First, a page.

Spectral Sensitivity

Spectral sensitivity is used to specify the various attributes of the photopigments in the photoreceptor cells in the retina of the eye.
Thermal imaging devices operate in different electromagnetic spectrums. The relative efficiency of detection of signals is spectral sensitivity or spectral response measured in micrometers ( µm ). Typical spectral sensitivity of thermal imaging devices is from around 7 to 14 µm. All the optical elements in a thermal imaging device between the screen and the focal plane array have an influence on spectral sensitivity.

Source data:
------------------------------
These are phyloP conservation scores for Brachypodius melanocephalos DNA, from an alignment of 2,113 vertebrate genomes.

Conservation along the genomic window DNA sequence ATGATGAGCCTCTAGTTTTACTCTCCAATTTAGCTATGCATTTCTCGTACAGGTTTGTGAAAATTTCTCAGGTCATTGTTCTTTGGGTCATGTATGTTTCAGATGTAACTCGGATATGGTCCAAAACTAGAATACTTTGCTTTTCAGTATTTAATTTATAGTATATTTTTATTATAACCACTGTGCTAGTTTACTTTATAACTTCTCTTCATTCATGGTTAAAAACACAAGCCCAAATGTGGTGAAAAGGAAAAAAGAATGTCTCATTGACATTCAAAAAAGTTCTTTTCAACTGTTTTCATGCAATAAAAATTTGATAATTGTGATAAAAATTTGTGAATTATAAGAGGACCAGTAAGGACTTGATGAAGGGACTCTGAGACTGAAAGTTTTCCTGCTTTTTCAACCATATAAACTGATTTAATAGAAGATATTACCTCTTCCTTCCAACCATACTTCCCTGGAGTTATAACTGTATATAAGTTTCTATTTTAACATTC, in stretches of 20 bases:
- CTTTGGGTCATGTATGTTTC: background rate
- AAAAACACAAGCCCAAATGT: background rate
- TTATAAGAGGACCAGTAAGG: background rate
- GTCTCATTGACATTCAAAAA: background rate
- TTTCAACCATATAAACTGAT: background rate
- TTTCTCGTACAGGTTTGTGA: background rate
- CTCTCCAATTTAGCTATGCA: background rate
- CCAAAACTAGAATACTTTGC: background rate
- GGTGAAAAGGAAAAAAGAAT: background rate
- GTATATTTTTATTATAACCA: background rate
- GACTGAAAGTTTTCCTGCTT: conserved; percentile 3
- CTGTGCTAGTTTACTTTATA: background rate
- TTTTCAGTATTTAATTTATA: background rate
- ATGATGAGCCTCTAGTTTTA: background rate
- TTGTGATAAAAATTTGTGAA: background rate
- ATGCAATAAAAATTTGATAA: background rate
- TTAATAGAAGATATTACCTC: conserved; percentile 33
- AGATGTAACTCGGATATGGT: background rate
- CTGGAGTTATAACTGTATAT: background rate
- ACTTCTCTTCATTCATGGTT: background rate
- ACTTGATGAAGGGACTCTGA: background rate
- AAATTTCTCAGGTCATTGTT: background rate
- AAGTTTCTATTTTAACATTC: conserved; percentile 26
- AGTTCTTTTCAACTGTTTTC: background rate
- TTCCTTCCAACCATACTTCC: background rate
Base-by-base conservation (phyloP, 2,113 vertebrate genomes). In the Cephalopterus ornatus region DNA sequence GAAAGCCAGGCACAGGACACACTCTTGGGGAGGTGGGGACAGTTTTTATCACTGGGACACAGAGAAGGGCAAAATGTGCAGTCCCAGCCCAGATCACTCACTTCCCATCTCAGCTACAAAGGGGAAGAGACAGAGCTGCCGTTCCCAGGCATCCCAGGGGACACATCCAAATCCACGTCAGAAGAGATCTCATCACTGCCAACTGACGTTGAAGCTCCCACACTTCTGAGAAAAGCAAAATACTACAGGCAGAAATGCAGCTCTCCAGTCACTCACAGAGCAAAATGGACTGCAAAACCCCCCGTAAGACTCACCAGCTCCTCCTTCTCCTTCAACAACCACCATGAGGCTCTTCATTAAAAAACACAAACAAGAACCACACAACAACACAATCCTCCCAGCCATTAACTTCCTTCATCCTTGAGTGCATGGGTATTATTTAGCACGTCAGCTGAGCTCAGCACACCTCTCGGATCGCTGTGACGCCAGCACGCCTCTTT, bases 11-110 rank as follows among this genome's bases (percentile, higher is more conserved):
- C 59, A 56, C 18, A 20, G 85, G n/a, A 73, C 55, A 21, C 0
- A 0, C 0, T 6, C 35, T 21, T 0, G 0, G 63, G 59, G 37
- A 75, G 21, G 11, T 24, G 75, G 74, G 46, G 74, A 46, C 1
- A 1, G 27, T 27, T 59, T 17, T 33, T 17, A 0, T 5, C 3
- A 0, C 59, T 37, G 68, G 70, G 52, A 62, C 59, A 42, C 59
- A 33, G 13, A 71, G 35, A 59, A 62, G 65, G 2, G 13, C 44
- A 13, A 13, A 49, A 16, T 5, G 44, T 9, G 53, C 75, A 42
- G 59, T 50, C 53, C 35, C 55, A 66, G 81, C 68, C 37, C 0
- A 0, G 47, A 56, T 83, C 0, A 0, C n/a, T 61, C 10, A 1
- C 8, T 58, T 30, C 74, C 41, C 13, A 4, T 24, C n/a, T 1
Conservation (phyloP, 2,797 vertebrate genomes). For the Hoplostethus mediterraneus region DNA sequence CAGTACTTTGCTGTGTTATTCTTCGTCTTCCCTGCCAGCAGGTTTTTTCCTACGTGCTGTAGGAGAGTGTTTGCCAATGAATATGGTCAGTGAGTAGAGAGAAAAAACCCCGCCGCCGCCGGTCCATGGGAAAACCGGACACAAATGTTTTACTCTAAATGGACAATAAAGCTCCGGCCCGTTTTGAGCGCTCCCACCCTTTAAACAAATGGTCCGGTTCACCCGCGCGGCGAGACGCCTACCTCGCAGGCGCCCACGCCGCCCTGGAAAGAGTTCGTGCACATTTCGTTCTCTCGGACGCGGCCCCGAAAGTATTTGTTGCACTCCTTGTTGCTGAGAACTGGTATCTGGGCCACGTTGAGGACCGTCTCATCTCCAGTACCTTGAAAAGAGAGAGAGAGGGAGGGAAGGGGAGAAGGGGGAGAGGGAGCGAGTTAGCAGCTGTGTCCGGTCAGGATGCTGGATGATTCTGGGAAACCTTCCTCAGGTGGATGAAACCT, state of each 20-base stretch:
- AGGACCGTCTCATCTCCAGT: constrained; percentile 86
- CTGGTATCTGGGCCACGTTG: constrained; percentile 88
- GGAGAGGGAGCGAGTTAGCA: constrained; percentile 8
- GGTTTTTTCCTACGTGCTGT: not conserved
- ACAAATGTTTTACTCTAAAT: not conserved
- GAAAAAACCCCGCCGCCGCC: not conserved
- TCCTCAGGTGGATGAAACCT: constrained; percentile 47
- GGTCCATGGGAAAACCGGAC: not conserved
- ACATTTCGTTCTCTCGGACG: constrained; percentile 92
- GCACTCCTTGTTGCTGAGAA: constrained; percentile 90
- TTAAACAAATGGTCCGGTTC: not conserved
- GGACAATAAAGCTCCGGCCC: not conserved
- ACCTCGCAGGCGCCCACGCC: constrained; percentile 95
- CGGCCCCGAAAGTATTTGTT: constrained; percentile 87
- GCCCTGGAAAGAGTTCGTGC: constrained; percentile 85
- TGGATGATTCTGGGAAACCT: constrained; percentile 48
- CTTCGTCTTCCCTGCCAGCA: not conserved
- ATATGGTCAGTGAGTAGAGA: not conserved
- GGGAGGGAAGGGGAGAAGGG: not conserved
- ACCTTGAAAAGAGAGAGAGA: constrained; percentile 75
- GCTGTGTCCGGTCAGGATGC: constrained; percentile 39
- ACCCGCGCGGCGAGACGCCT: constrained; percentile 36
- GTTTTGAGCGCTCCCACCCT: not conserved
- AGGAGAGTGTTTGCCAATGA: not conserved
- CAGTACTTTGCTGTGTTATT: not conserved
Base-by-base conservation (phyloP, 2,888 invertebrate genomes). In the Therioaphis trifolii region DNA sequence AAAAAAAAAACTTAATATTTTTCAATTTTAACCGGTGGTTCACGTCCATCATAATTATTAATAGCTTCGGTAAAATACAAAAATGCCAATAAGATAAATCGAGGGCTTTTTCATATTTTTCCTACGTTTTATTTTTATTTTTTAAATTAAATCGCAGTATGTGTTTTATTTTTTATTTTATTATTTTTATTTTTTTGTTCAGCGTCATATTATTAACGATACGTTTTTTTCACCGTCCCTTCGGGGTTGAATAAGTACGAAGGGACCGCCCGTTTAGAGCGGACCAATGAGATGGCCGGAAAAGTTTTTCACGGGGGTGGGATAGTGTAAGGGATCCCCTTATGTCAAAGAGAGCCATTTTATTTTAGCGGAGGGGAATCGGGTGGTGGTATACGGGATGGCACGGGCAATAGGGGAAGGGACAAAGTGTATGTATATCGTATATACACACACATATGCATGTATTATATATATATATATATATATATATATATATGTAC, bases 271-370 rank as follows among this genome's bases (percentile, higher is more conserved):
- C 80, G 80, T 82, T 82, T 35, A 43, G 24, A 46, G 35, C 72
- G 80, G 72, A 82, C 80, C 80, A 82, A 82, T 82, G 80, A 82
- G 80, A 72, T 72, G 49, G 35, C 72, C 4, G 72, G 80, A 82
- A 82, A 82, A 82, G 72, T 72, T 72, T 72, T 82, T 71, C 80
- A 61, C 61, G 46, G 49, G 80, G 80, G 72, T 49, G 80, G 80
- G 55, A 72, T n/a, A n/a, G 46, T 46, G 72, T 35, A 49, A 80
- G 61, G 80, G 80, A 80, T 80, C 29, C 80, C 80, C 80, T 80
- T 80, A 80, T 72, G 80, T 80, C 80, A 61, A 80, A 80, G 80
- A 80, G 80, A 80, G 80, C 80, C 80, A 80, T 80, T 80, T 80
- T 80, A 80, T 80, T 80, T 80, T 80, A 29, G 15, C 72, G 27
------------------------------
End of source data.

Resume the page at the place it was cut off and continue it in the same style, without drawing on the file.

The human eyes maximal spectral sensitivity in daylight is around 555 nanometers (nm) or 0.555 µm and at night maximal 507 nm or 0.507 µm, while the thermal imaging devices detect from 7.000 nm or 7 µm to 14.000 nm or 14 µm .
A lower value of spectral sensitivity is better because the device can detect smaller differences in temperature of the observed object. It could be said that better sensitivity brings better contrast.